U.S. Fish & Wildlife Service on notice for failures to protect world’s only wild red wolves

SELC and its partners are prepared to file suit to preserve the future of the last wild red wolves, which are in jeopardy under the current practices of the U.S. Fish & Wildlife Service, who was appointed to protect them. (© U.S. Fish & Wildlife Service)

Conservation groups today notified the U.S. Fish and Wildlife Service of their intent to sue the agency for its failure to protect the world’s only wild population of red wolves. The suit will include the agency’s illegal action in authorizing the killing of a breeding female red wolf, one of only 50-75 red wolves in the wild. According to the Service’s estimates, the world’s only wild population of red wolves has declined by as much as half of what it was only a year ago when an estimated 100 red wolves lived within the five county Red Wolf Recovery Area in North Carolina.

“The U.S. Fish and Wildlife Service has violated the law and its responsibility to protect the world’s only wild population of red wolves,” said Sierra Weaver, senior attorney. “U.S. Fish and Wildlife Service must rededicate itself to ensuring the survival of America’s rarest wolf and restore the former successful recovery of this endangered species.”

Following the U.S. Fish and Wildlife Service’s announcement in June of its authorization of the kill and the end of reintroductions, the 60-day notice letter details the agency’s violations of the Endangered Species Act. In particular, it notes the agency’s recent decisions to allow private landowners to kill wolves found on their property and the effect that these actions may have on a significantly decline in population. The notice of intent to sue also points to the agency’s failure to conduct a status update that is now three years overdue.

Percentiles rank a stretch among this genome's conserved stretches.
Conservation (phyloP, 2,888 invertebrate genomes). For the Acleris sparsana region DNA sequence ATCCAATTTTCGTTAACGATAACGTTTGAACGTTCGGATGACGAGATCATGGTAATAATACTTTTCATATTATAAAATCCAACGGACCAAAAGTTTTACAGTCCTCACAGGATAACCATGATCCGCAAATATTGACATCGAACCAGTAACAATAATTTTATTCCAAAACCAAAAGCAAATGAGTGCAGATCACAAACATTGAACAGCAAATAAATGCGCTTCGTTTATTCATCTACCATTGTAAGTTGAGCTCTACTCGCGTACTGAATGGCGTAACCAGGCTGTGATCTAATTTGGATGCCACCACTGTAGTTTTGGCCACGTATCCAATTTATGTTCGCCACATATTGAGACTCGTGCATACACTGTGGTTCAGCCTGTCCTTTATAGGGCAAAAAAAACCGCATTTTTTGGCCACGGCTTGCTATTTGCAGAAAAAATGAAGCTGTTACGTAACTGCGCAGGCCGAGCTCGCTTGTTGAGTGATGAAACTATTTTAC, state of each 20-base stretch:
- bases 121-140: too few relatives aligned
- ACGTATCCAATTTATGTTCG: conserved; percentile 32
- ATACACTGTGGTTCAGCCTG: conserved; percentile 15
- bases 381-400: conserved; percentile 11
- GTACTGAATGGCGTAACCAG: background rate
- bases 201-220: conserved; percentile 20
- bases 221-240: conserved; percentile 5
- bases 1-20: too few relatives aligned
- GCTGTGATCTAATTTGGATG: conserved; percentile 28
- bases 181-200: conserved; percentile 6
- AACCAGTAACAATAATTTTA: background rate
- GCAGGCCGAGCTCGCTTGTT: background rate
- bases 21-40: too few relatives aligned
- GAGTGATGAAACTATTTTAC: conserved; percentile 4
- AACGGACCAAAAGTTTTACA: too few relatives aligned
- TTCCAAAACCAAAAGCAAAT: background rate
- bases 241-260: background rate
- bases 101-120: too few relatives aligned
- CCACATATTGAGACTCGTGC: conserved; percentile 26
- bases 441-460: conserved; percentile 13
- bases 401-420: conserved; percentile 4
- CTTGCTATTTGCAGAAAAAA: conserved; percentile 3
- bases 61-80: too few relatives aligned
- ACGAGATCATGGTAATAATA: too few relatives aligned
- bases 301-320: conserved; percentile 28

Earlier this year, the U.S. Fish and Wildlife Service (USFWS) illegally authorized the killing of a critically endangered female red wolf within the eastern North Carolina recovery area. Tracking data showed the collared female red wolf was exhibiting denning behavior. The loss of any breeding adult red wolf is a significant setback to recovery of this critically endangered species.

Under the Endangered Species Act, it is unlawful for anyone to “take” (i.e., harass, harm, shoot, wound, kill, trap, capture) a red wolf, except in limited circumstances. Federal regulations authorize the USFWS to issue permits to take red wolves on private property after a property owner requests that wolves be removed from property and the Service abandons efforts to capture them. No removal effort was made before the agency authorized the June killing.

Since 2007, the USFWS has not conducted the required five-year status review to inform recovery and management efforts. Despite this failure, the agency announced this summer that it would suspend reintroduction of red wolves into eastern North Carolina. The reintroduction has been critical to maintaining the population.

North Carolina is home to the only wild population of red wolves. Red wolves bred in captivity were reintroduced on a North Carolina peninsula within their native range in the late 1980’s after red wolves were declared extinct in the wild. Once common throughout the Southeast, intensive predator control programs and loss of habitat decimated wild red wolf populations.

The conservation groups involved in the notice of intent are the Red Wolf Coalition, Defenders of Wildlife, and The Animal Welfare Institute (AWI).

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